• Make a budget from the assets I currently have and whatever incomes I might receive while I am out of work. If you are going to get a severance package, how long can you stretch it? If you are receiving Unemployment Benefits, how long will they last?
    • Having a budget already would make this one a lot easier to do.
  •  Find my resume that I have kept up to date, and activate my contacts network and get the darn resume out there, and start looking for a job.
    • The corollary here is that your resume must be up to date all of the time (within a month or so). If your resume is over a year old, re-write it right now.

    Remember the sooner you get back to work, the sooner your life gets back to normal, etc., your goal is to get back to work ASAP.

  • Figure out if my skill set might need to be polished up and see if there are training programs (low-cost ones) that I might avail myself of.
    • Ideally you should be doing that at work right now. If your company offers training that will help expand your skill set, why aren’t you using it?
  • Drink a great deal for a day or so. Self pity should be embraced for a short period of time, but after that, time to look for a job.

Yes me wallowing in a little bit of self-doubt here, but sometimes paranoia is your friend in these situations as well.

Did I miss anything?


How do we measure happiness as part of the economy?

The French President Nicolas Sarkozy is asking that very question. How can the economic measures done include the relative happiness of the populous in the economic growth ?

Interesting question but who cares? If there is economic growth the relative happiness of any single worker has very little to do with any of this, that is the nature of the free market system. I am not saying that employers and governments should not care about happiness of workers in their companies or their countries, what I am saying, is: They don’t. The only time the relative happiness of employees or workers ever comes into play is when there is a scarcity of those employees and then the Employers must then make sure their employees are happy (to retain them).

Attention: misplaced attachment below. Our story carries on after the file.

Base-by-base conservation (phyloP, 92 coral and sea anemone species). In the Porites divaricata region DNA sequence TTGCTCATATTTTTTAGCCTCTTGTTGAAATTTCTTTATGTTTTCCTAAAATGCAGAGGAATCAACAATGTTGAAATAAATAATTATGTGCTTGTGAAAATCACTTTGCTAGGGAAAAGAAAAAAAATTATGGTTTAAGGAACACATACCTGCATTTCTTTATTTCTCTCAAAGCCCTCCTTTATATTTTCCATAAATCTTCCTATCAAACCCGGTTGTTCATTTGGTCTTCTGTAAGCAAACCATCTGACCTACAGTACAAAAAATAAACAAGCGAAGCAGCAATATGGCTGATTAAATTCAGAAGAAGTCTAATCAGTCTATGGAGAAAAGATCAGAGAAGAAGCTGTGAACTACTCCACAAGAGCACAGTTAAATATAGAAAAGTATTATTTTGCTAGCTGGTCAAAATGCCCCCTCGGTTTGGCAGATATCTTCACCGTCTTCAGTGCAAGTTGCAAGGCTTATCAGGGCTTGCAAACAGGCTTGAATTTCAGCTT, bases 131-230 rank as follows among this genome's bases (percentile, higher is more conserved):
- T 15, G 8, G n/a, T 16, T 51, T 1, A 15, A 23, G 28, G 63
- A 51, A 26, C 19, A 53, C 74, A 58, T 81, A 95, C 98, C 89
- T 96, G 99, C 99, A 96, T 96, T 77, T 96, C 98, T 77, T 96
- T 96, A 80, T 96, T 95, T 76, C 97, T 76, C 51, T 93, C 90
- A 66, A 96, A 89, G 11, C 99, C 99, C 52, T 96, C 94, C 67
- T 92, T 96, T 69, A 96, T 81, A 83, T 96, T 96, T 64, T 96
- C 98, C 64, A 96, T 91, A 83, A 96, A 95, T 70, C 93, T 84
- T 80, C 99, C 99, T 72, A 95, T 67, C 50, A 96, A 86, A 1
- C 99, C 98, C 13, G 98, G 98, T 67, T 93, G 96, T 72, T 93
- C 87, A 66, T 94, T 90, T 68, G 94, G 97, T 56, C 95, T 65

Case in Point

Over my thirty years working various jobs my best examples of what makes people happy is simply whether they get good pay raises,whether their direct boss or the people they work with are good to work with, and whether they enjoy their direct job. I have been lucky in that most of my bosses have been reasonable folk and the folk I work with the same, so my only “happiness” monitor was and is money.

How do I make more money? I really don’t know. Years when I think I have been effective, I have had little or no pay raise, years where I feel I have failed I have been rewarded highly (and vice versa). If someone could train me in how to increase my Happiness by increasing my income, I’d be even happier. If anyone cares to comment on getting a raise, I am interested in hearing your Happiness and Pay Raise stories.


Two years in a row I went into my “pay adjustment” discussions with my boss expecting raises and both times I got not much:

  • The first year my company had not done very well and the stock had dropped a fair amount and the statement I got from my boss at the time was, “How can you expect a raise look at the stock price?
  • The next year, the same boss and I went into our adjust meeting, the stock had rebounded the company was doing much better and when I asked about why my raise was about the same as the previous lean year, given the stock price had rebounded, I got the statement, “The Stock Price, has nothing to do with your relative pay raise“.

Bosses say the darndest things don’t they?